Monstrous Passions Define ‘Doubles’
A shadow that takes over a man’s life, monsters lurching across the stage, theological allusions—these are components of bad horror films. However, when they are applied to the Harvard-Radcliffe Dramatic Club’s production of the new work “Monstrous Doubles: Two New Plays,” these seemingly kitschy themes actually facilitate discussions of existence and fantasy. The show combines two one-act pieces: “The House of Shadows”—written and directed by Joshua R. McTaggart ’13, a Crimson staff writer—and “ Monster”—written by Daniel J. Giles ’13 and directed by Giles and Mariel N. Pettee ’14. The infectious energy of the cast, coupled with their impressive use of physical acting techniques, brings to light the grotesque side of human nature. This visual exploration of both plays themes raises questions of what it means to be an individual in modern society.
“The House of Shadows” follows the life of a struggling writer, billed in the play as the Learned Man (Peter K. Bestoso ’14), who longs to be remembered, both as a writer but also as a human being. He claims that a former lover was the only thing that made him feel alive. His shadow (Bryan D. Kauder ’14) acts as a physical manifestation of the writer’s hopes and dreams so can experience life in a way that the agoraphobic writer cannot. “ Monster”—based off of Mary Shelley’s “Frankenstein”— combines drama and dance to explore how the dichotomy of monstrosity and humanity can be embodied in the same person.
“The House of Shadows” is heavily influenced by the work and life stories of both Danish writer Hans Christian Anderson and American playwright Charles Mee. Anderson’s short story “The Shadow”—which provided McTaggart’s play with its name—deals with issues of belonging and loss of innocence, and this dualism is brilliantly embodied by McTaggart’s direction. The Shadow is caught by a desperate desire to experience life independently from the Learned Man, but does not know how to do this. Just like a shadow, Kauder mimics Bestoso’s actions, in one scene moving perfectly in sync with his fellow actor. As the play progresses, he breaks free from Bestoso and begins to move of his own accord. McTaggart’s decision to visually demonstrate the link between the two characters was made all the more effective in the scene in which this connection is severed and the Shadow becomes a full-fledged person.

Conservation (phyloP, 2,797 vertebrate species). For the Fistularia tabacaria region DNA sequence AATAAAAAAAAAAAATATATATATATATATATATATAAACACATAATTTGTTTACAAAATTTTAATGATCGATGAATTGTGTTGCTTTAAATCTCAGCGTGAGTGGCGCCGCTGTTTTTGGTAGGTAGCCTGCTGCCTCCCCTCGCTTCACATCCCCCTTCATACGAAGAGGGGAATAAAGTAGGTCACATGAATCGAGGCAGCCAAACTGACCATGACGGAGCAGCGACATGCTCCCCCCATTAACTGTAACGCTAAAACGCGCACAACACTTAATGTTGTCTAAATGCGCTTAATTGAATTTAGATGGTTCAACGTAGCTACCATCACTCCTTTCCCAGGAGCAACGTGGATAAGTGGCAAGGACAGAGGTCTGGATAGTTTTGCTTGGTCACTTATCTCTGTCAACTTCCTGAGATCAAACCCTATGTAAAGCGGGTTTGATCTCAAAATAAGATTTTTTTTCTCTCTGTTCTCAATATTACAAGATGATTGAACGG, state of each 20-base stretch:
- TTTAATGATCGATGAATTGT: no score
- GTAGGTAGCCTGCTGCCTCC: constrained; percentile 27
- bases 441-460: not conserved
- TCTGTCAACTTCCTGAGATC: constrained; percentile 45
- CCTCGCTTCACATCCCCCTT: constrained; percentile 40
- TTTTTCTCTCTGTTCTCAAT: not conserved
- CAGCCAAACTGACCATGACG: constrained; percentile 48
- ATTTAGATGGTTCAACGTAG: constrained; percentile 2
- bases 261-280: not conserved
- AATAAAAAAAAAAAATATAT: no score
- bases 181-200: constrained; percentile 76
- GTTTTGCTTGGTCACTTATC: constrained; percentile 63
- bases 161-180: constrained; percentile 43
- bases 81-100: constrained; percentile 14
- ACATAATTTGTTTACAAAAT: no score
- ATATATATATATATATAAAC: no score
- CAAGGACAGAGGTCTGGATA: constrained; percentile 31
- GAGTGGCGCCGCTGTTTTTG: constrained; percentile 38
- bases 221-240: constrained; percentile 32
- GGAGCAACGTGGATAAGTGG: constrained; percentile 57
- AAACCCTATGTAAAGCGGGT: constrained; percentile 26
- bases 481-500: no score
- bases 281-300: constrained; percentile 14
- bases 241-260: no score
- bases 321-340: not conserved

Kauder brilliantly embodied both the new powers and limitations his character experiences when becoming human. His gestures conveyed both the power and fear that comes with forming your own independent existence. When he finally breaks free of his reliance on the Man, Kauder reveals the inner turmoil his character is struggling with through movements as subtle as the twinge of his jaw.
The two halves of “Monstrous Doubles” are connected by an audio recording of a thunderstorm that plays both at the end of “The House of Shadows” and the beginning of “ Monster.” The characters in the second show are almost as wild as the thunderstorm that precedes them. The actors move convincingly like animals, crawling on the floor and snarling as if infected with rabies. The energy in the cast is astounding. Every swoon and pounce is perfectly in time with the soundtrack, and each movement is synchronized with the music, and each expression filled with emotional intensity. The actors play off of one another as if the entire cast was one organic entity. They complement each other’s movements, matching the sensual ebb and flow of each other’s actions. Moments that usually would seem banal become charged with sexual energy, to the point that even the actors grabbing each other’s scalps is made erotic.
All the actors do a phenomenal job, but Rebecca E. Feinberg ’13—who, like the entire cast of “ Monster” plays a character named “”—is especially impressive, playing a savage creature as well as a child with a lisp. Interspersed with leapfrogging and imaginative prose, the references to innocence are again an appropriate echo of the previous play—in which the Learned Man bemoans the fact that he has lost the carefree nature of his youth—although now in an entirely different context. While in “Shadows,” the graceful lines have a twinge of sorrow to them, in “Monster” all pain is overwhelmed by the beauty of the dancing and physical acting. Even unbearably violent scenes were gorgeously done, the frequent retching and strangling noises adding to a sense of the grotesque nature of humanity.
Between leading a blind man to walk and referencing scripture with lines like, “You may be my creator but I am your master,” there was indubitably an undertone of religious allusion in “Monsters” and “Shadows.” Both deal with elements of power and self-worth, of existence and what it means to be real if not validated by others. While each show takes a very different spin on these questions of existence, both are extremely passionate and powerful new productions that illuminate existential aspects of humanity.